Bridging the Gap

Relationship managers are crucial liaisons between technology and business, but without proper support, they can end up being distrusted by both.

Some jobs should come with small print attached, just like the drug advertisements you see on TV. Take the job title "relationship manager," whose warning label might read: "Requires great sense of humor and high tolerance for ambiguity. Only true diplomats should apply. Do not attempt unless fully supported by the organizational structure."

The path of the relationship manager is a tricky one, fraught with political potholes and organizational obstacles. Companies create this position -- also called account manager, client manager, customer liaison and business information manager -- to help close gaps between IT and the business, whether they be gaps in communication, image, credibility, trust or all of the above and more.

Relationship managers are called upon to coordinate IT activities across a given business unit and drive initiatives that position the unit for competitive success, according to Marc Cecere, an analyst at Forrester Research Inc. in Cambridge, Mass.

Some people hired into this role have spent their careers in IT but also have solid business acumen and deep knowledge of business processes. Others are senior-level, technology-literate business people willing to learn the inner workings of IT.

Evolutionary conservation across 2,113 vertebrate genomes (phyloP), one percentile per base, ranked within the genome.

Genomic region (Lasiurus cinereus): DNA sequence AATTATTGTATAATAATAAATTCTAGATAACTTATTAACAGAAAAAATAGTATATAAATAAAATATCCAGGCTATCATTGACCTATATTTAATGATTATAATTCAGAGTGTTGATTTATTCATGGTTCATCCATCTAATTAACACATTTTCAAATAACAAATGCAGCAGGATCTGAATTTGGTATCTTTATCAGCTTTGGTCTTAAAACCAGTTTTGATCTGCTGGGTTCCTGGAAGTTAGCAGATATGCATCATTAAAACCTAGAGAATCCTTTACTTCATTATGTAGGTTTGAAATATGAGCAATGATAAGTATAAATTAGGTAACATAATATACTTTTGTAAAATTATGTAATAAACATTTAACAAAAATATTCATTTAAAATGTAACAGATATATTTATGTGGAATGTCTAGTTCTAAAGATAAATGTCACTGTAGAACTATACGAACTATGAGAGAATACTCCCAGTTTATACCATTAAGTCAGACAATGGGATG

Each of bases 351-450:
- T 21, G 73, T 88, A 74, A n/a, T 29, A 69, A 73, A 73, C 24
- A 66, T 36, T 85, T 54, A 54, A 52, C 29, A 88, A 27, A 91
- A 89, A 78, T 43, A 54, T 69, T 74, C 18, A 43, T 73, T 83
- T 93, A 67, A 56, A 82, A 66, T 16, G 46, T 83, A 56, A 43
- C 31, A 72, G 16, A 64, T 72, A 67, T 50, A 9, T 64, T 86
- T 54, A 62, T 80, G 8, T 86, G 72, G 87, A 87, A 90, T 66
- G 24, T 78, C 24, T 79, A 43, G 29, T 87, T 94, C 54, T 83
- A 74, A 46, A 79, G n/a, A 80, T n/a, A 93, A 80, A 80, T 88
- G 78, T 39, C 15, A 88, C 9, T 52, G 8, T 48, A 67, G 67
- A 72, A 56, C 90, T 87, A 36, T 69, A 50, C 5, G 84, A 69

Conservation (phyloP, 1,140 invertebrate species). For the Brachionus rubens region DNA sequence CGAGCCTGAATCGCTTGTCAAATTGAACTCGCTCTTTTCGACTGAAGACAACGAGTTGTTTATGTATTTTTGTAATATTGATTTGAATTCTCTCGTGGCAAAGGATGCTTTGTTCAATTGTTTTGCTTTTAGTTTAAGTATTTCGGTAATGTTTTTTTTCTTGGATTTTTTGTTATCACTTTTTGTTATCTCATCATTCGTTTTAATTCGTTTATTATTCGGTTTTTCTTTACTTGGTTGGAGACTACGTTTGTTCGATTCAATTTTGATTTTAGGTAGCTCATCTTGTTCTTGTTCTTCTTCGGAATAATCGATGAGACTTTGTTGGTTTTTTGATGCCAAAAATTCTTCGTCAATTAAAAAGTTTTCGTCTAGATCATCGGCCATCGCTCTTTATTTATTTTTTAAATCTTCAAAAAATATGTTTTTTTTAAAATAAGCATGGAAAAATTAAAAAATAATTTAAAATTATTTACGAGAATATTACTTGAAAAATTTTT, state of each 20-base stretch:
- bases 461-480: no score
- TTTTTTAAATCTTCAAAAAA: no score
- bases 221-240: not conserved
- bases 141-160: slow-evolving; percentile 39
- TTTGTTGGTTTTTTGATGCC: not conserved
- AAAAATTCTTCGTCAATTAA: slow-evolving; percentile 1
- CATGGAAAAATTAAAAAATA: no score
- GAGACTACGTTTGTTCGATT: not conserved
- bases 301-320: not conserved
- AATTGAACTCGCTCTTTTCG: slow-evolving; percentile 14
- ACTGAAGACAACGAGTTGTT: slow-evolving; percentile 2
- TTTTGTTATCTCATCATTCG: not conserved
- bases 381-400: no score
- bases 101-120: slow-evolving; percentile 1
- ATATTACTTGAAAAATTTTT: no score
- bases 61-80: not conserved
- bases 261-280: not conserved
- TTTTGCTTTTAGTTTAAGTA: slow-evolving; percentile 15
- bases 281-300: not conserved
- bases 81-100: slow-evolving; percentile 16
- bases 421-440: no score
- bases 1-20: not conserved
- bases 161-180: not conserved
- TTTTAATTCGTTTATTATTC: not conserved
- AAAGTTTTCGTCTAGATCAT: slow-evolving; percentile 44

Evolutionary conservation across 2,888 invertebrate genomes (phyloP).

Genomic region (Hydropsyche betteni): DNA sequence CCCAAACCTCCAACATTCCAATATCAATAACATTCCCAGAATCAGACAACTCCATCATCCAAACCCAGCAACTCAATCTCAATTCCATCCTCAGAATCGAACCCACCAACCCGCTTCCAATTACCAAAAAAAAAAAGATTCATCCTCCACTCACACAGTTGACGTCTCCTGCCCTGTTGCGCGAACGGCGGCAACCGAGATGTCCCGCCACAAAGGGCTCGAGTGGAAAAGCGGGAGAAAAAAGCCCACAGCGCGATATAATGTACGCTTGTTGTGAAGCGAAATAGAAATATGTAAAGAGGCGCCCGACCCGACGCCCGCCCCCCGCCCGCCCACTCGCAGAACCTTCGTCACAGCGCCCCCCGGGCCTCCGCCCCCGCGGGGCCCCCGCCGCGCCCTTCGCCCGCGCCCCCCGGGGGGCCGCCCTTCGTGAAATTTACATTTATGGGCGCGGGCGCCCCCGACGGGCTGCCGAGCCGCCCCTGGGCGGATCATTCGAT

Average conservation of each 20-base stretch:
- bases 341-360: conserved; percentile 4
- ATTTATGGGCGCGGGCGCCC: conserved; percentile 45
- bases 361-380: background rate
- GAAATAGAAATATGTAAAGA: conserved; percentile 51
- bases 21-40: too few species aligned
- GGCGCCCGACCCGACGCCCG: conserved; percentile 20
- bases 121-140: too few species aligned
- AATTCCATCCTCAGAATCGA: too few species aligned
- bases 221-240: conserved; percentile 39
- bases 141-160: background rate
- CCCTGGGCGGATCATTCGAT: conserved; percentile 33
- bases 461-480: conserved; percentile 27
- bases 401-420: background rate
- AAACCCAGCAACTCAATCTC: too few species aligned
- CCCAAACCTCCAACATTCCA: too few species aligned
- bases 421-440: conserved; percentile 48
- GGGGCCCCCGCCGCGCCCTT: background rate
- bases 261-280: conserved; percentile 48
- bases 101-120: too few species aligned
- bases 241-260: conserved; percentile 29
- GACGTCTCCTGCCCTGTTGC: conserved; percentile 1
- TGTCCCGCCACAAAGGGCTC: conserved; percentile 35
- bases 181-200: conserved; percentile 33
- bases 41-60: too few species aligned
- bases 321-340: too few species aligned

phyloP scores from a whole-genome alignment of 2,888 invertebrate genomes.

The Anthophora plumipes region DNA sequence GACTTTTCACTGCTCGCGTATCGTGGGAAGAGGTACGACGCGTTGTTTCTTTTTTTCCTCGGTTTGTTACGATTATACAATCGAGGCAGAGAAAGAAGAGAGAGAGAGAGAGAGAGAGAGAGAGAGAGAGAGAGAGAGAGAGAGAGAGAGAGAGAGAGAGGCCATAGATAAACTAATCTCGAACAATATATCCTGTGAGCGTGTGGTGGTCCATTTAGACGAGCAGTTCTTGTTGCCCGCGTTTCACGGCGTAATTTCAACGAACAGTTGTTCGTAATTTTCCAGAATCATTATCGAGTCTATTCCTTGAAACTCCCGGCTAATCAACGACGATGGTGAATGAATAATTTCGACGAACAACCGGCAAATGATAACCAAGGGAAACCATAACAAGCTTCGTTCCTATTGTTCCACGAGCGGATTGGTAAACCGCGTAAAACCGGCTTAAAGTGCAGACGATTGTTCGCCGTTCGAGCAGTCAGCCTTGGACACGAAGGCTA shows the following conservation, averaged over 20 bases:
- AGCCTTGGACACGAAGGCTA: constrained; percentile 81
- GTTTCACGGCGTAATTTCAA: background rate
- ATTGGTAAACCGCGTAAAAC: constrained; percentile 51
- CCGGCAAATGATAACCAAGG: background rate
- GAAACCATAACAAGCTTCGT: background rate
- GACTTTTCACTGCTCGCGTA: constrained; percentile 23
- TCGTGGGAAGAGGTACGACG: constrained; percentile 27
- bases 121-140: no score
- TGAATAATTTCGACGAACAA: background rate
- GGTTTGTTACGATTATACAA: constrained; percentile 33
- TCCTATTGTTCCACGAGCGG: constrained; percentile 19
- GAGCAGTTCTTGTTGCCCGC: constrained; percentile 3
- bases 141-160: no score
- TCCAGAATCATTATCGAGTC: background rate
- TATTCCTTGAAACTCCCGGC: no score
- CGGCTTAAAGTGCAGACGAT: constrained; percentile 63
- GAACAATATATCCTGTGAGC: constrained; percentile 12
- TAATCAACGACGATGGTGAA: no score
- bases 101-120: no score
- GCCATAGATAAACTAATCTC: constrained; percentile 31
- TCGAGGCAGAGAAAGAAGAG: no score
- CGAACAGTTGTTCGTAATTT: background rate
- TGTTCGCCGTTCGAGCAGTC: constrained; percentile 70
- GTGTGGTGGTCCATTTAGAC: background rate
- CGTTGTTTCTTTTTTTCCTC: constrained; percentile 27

But when well-meaning companies slap a relationship manager on a rift between two warring parties like a Band-Aid and hope for the best, things can go wrong. "Where there's a deep-seated lack of IT/business alignment and the relationship between the client and IT is strained, trying to bring in a relationship manager to paper over some of these problems is not going to be successful," says Jim Hightower, a fellow at Cutter Consortium in Arlington, Mass., who had a relationship manager role as an IT manager at a small utility.

"If the relationship between IT and the business is already unstable, the relationship manager is just someone who's putting out fires and smoothing out problems," agrees Craig Symons, a Forrester analyst. "That's not going to get you very far."

Indeed, while 40 out of 100 companies surveyed by Forrester in August last year said they have a relationship manager function, there are many ways to get it wrong, Cecere says.

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